The operating deficit Washington State’s athletic department has grappled with for years is expected to reach $93.5 million by the end of the current fiscal year before rising again in 2021 and 2022 and finally leveling out by 2023.
According to financial projections released by the department at WSU’s recent virtual Board of Regents meeting, held June 25-26, athletics could face a $99.3 million shortfall by the end of the 2021 fiscal year, with the deficit climbing to $102.7 million by 2022. The department expects to make progress the following two years, anticipating a $100.9 million operating deficit in 2023 and $99 million in 2024.
All of those numbers, of course, are contingent on the school surviving the current COVID-19 pandemic, which naturally would worsen the financial crisis facing the department, especially if the pending football season is altered or eliminated by the fallout of the coronavirus outbreak.
WSU is unsure of what the intercollegiate athletics landscape will look like in a month, let alone two months when the college football season is slated to begin, and it has not unveiled financial projections specifically adjusted for COVID-19. But the effects from the pandemic will touch a handful of revenue sources, including ticket sales, fundraising, corporate sponsorships, conference distribution and merchandise.
“This is an optimistic budget, I’ll be pretty clear about that,” WSU athletic director Pat Chun said at the meeting. “And then a lot of it, just we’ll see where we land hopefully at the end of July or early August when we as a campus can make a decision on what attendance can look like at Martin Stadium and our other venues for that matter.”
Chun said his department has modeled out a negative 15% economic impact factor for the upcoming school year, which would translate to about $6.9 million in lost potential revenue.
Acknowledging WSU is already operating with one of the leanest budgets at the Power Five level, Chun, who approved a wave of salary reductions and hiring freezes a few months ago to offset revenue losses, said his staff is prepared to exercise more extreme cost-cutting measures if necessary.
“We’ve limited all of our capital expenses and we’ve really cut our marketing budget in half, more on the expectation that we’ll have social distancing in our stadium,” Chun said. “So understanding that, we’ll be marketing very differently. So really the next stage for athletics is basically we’ve modeled salary reductions, furloughs and the elimination of positions. If we go to that next step, we’re prepared to make those decisions.”
The school also sketched out plans on how to handle the deficit in the short term, which like in years past relies on a variety of cash transfers from non-appropriated sources. To offset the projected $93.5 million deficit for the 2020 fiscal year, WSU will siphon money from the following departments: Housing and Dining ($63.3 million), Parking and Transportation ($6.3 million), Miscellaneous Auxiliaries and Self-Sustaining Activities ($10 million), Internal Service Funds ($5.6 million), General Construction Funds ($3.3 million) and Real Estate Management ($5 million).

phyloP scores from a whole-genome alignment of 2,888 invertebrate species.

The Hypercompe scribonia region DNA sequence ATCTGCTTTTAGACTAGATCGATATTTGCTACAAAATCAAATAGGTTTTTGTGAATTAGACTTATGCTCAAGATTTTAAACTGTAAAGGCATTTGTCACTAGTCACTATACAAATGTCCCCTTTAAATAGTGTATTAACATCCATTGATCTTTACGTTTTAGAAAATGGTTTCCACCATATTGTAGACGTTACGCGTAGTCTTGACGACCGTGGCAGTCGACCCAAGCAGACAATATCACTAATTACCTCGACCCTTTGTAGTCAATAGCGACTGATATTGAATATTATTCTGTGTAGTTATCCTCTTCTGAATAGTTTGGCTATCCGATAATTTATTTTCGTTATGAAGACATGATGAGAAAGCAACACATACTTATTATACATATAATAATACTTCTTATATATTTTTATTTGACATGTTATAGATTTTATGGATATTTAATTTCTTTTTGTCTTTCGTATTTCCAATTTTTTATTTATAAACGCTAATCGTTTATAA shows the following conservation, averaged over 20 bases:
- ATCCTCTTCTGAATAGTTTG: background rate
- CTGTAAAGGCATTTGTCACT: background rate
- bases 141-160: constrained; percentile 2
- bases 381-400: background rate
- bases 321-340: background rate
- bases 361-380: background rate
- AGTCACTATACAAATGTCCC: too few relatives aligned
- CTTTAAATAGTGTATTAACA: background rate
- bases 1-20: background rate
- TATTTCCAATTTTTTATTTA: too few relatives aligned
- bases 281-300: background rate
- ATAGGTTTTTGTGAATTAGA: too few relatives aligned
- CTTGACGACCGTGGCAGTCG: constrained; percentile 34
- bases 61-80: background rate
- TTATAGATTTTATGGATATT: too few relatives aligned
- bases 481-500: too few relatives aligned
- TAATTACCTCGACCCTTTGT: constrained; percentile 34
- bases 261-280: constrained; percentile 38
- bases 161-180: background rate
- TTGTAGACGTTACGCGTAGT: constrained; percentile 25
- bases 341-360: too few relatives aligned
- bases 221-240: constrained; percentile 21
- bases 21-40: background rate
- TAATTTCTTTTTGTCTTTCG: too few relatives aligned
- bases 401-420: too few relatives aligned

A five-year budget plan previously introduced by the department requires WSU to cut down on deficit spending, according to Stacy Pearson, vice president for finance and administration.
“We still need to work on the overall deficit in the future,” Pearson said, “but then it doesn’t increase that amount we have to cover in all of our non-appropriated sources to cover that deficit.”
In the same meeting, WSU President Kirk Schulz expressed optimism that the Cougars would play a football season this fall, but consequently noted the school could anticipate a 50% reduction in revenue if the season was canceled.
“I think we’ll play football this fall, I really do,” Schulz said. “The real question to me is attendance and whether that can be done safely.”
WSU has modeled out a handful of attendance scenarios, Chun said, and would be able to fill approximately 20 to 30% of Martin Stadium if fans were separated by six feet. With 3½ feet of social distancing, Chun says WSU could fill the venue at nearly 50% of normal capacity.
In another effort to reduce expenses, many of WSU’s athletic programs have modified their nonconference schedules by eliminating longer road trips and playing a larger portion of their games in the Pacific Northwest. Chun said teams will also travel with smaller parties and the football team will cut down on expenses by not spending a week in Lewiston for fall camp, as it did under former coach Mike Leach.
WSU also has a chance to wind up revenue neutral, or revenue positive, from potentially appearing in a sixth consecutive bowl game, mainly because its football coaches will be forgoing bonuses in 2020. As a result of those bonuses, and where the Cheez-It Bowl sits in the Pac-12 bowl lineup, the Cougars had a financial loss from the 2019 postseason.
On a positive note, Chun pointed out WSU witnessed a 77% increase in men’s basketball revenue, with a total of 53,811 fans in Kyle Smith’s first season — a good portion of that coming from Klay Thompson’s jersey retirement game — after just 39,403 in Ernie Kent’s final year at the school.
According to Chun that rise in revenue was “probably one of the better marks in the entire country.”
Chun affirmed the school wouldn’t look at cutting scholarships as a cost-saving method and reiterated, “We operate so lean right now as an athletic department, that’s well documented, so anything else, there’s really not much to cut.”
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